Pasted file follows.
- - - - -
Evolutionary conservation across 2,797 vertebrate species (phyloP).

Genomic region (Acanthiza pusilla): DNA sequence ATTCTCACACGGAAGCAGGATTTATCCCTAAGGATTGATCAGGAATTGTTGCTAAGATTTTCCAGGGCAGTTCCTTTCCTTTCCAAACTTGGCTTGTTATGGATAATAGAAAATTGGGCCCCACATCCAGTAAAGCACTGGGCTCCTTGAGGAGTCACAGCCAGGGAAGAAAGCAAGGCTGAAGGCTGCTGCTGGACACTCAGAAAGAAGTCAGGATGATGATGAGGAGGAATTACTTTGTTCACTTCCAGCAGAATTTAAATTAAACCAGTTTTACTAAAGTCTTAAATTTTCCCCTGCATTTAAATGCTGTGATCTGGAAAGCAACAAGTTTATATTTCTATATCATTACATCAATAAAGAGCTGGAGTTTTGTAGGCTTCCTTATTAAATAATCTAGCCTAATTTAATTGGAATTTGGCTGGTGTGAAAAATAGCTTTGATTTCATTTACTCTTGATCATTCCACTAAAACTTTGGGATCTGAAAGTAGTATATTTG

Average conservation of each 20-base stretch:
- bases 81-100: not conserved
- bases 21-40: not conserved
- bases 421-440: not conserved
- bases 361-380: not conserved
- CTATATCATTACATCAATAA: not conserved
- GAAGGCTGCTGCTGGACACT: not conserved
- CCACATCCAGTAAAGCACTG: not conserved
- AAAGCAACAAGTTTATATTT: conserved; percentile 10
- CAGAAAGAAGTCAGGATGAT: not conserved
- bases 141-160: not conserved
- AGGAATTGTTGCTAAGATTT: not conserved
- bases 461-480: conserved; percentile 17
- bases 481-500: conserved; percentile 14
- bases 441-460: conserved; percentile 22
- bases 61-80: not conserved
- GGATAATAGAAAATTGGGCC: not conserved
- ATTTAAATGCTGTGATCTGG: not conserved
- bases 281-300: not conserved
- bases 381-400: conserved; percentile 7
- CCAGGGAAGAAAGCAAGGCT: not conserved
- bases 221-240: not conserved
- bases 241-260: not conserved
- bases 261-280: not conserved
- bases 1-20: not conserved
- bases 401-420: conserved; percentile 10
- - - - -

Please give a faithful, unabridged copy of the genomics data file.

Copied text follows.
Evolutionary conservation across 2,797 vertebrate species (phyloP).

Genomic region (Acanthiza pusilla): DNA sequence ATTCTCACACGGAAGCAGGATTTATCCCTAAGGATTGATCAGGAATTGTTGCTAAGATTTTCCAGGGCAGTTCCTTTCCTTTCCAAACTTGGCTTGTTATGGATAATAGAAAATTGGGCCCCACATCCAGTAAAGCACTGGGCTCCTTGAGGAGTCACAGCCAGGGAAGAAAGCAAGGCTGAAGGCTGCTGCTGGACACTCAGAAAGAAGTCAGGATGATGATGAGGAGGAATTACTTTGTTCACTTCCAGCAGAATTTAAATTAAACCAGTTTTACTAAAGTCTTAAATTTTCCCCTGCATTTAAATGCTGTGATCTGGAAAGCAACAAGTTTATATTTCTATATCATTACATCAATAAAGAGCTGGAGTTTTGTAGGCTTCCTTATTAAATAATCTAGCCTAATTTAATTGGAATTTGGCTGGTGTGAAAAATAGCTTTGATTTCATTTACTCTTGATCATTCCACTAAAACTTTGGGATCTGAAAGTAGTATATTTG

Average conservation of each 20-base stretch:
- bases 81-100: not conserved
- bases 21-40: not conserved
- bases 421-440: not conserved
- bases 361-380: not conserved
- CTATATCATTACATCAATAA: not conserved
- GAAGGCTGCTGCTGGACACT: not conserved
- CCACATCCAGTAAAGCACTG: not conserved
- AAAGCAACAAGTTTATATTT: conserved; percentile 10
- CAGAAAGAAGTCAGGATGAT: not conserved
- bases 141-160: not conserved
- AGGAATTGTTGCTAAGATTT: not conserved
- bases 461-480: conserved; percentile 17
- bases 481-500: conserved; percentile 14
- bases 441-460: conserved; percentile 22
- bases 61-80: not conserved
- GGATAATAGAAAATTGGGCC: not conserved
- ATTTAAATGCTGTGATCTGG: not conserved
- bases 281-300: not conserved
- bases 381-400: conserved; percentile 7
- CCAGGGAAGAAAGCAAGGCT: not conserved
- bases 221-240: not conserved
- bases 241-260: not conserved
- bases 261-280: not conserved
- bases 1-20: not conserved
- bases 401-420: conserved; percentile 10